AMMAN/BEIRUT (Reuters) - U.S.-backed Syrian forces have pushed deep into the last major urban stronghold held by Islamic State on the eastern banks of the Euphrates, a spokesman for the fighters and a former resident said on Thursday.
The Syrian Democratic Forces (SDF), a Kurdish-led militia alliance that holds roughly one quarter of Syria east of the Euphrates, had advanced into the center of Hajin, an SDF spokesman said. “The battles continue,” Mustafa Bali said.
Backed by U.S.-led air strikes, the SDF has been attempting for several months to take Islamic State’s last pocket of territory near the Iraqi border.
Colonel Sean Ryan, spokesman for the U.S.-led coalition against Islamic State, said: “The SDF has progressed into (Hajin), and the advancement is going well”. But it was too early to say the entire city had been captured.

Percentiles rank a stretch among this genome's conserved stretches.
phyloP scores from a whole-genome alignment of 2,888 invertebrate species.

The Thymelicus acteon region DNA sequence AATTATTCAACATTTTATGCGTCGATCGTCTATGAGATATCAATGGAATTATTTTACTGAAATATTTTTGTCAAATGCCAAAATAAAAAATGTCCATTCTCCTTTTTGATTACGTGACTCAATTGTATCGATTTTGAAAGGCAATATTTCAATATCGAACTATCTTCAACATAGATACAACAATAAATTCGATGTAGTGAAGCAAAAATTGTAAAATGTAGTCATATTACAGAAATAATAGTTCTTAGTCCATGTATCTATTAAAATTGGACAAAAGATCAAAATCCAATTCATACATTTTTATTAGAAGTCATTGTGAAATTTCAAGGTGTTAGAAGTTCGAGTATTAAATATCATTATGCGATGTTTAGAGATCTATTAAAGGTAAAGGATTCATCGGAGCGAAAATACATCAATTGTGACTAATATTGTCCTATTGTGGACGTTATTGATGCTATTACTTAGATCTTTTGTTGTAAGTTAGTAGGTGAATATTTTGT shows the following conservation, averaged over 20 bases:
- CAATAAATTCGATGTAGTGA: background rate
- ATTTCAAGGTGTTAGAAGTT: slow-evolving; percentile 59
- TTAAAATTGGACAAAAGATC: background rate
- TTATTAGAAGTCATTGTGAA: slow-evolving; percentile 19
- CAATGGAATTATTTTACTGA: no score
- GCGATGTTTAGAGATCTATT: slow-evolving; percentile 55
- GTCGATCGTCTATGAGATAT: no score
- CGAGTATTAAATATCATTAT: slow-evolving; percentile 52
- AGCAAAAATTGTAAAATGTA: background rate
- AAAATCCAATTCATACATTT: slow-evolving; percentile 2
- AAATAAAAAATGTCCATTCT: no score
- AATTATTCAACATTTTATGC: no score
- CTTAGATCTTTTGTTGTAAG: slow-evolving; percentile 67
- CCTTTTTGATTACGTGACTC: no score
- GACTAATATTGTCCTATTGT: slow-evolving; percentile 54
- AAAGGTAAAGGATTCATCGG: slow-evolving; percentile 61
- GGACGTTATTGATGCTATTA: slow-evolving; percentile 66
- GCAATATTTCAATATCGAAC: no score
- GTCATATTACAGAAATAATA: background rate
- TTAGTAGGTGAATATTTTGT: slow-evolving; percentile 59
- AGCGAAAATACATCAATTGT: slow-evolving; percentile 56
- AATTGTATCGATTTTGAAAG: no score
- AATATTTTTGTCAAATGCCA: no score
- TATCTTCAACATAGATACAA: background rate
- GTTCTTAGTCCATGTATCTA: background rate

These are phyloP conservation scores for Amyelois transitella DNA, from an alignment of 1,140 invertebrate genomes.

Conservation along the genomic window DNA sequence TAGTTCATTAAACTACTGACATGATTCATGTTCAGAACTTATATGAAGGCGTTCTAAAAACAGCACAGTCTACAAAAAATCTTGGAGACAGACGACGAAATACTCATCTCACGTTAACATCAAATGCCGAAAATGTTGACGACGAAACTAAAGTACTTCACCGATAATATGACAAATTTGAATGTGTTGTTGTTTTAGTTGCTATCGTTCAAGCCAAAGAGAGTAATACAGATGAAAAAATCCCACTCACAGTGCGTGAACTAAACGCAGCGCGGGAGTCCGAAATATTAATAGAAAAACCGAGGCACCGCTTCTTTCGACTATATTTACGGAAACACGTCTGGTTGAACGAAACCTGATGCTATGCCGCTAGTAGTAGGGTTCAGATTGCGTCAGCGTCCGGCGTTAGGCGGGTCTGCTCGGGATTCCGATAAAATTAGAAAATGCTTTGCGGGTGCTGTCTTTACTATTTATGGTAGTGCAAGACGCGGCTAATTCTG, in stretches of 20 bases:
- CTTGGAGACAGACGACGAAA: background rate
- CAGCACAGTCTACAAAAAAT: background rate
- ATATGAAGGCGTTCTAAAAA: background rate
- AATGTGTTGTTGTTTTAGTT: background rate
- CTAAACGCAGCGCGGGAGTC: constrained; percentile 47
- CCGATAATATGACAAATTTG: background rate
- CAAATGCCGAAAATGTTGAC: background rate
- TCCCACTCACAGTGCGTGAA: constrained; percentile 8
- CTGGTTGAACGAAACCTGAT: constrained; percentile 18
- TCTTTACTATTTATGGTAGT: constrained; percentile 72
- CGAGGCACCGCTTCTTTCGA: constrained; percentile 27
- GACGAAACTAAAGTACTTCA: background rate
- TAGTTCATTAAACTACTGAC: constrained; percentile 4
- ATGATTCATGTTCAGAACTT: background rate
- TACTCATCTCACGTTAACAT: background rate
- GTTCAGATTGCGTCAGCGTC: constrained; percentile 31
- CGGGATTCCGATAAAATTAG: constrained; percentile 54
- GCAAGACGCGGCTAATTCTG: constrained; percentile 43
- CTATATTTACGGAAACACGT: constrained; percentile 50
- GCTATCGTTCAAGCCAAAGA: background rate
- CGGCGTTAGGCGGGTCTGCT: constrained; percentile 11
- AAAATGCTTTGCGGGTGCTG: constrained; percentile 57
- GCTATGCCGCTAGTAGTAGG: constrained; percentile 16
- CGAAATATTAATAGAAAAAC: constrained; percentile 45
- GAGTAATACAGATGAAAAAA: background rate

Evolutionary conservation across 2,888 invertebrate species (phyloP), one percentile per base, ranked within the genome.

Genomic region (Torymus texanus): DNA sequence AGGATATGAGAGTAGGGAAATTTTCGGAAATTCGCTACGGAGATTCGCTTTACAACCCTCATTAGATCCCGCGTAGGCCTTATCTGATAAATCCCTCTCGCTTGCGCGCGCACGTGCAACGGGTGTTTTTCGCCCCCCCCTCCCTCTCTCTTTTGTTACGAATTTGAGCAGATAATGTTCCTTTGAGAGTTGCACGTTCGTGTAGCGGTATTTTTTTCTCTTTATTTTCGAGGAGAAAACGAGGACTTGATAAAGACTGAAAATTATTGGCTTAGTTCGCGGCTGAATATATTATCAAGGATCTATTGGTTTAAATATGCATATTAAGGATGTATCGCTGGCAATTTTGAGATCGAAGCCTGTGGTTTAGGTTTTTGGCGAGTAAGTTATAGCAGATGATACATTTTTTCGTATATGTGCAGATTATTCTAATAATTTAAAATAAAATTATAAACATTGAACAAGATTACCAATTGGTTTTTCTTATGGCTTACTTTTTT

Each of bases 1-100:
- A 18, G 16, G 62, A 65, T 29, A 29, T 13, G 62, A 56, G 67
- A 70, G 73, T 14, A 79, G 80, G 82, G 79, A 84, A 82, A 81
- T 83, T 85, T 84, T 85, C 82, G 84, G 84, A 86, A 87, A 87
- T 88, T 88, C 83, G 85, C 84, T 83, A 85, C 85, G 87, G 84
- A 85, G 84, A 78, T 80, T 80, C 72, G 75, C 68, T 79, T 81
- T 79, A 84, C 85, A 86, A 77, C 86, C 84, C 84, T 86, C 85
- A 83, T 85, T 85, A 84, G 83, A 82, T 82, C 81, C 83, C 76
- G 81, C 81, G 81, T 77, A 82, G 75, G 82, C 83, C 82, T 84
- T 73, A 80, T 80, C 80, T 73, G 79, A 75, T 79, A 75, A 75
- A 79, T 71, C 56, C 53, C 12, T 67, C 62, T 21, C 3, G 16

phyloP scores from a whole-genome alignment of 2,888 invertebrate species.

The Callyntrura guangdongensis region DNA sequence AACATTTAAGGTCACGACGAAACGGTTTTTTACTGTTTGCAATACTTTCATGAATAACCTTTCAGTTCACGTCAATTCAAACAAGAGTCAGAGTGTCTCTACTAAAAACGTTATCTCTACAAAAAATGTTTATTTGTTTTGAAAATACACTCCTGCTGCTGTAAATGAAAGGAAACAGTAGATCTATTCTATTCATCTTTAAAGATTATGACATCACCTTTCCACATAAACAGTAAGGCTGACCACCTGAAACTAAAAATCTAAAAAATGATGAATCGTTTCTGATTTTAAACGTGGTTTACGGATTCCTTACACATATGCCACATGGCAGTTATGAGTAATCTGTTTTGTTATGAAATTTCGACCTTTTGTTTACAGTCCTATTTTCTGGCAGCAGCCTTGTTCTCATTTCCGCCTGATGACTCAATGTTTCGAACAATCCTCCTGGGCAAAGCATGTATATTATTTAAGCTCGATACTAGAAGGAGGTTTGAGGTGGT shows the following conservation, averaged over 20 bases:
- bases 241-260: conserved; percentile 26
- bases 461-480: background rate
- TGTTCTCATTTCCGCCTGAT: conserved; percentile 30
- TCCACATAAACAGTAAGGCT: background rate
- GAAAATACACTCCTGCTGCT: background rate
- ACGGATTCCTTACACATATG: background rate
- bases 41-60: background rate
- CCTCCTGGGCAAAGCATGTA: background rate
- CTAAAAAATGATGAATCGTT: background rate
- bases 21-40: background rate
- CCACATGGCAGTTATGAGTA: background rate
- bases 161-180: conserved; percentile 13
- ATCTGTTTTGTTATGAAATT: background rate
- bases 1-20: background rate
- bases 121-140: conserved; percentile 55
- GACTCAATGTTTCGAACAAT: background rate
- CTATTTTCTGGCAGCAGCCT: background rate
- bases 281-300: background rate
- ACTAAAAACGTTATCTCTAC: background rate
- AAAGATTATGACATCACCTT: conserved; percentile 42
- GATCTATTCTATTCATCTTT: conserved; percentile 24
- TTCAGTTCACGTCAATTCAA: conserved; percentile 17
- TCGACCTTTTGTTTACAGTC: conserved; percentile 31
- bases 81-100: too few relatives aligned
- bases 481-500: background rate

A video posted on FuratPost newsportal showed SDF fighters walking in the market place of the town near a mosque where damage was extensive. Gunfire was heard in the background.
A former resident, Abdullah Baker, who had been in touch with relatives who recently fled the city, said most of the remaining militants, who numbered in the hundreds, had fled to the nearby villages that are still under Islamic State control.
The Syrian Observatory for Human Rights and former residents of the area have reported heavy civilian casualties in U.S.-led coalition air strikes during the campaign to capture Hajin and nearby areas.
The coalition says it takes great measures to identify Islamic State targets to avoid civilian casualties and that looks into the credibility of reports of civilian casualties.
Reporting by Suleiman Al-Khalidi/Tom Perry; Editing by Angus MacSwan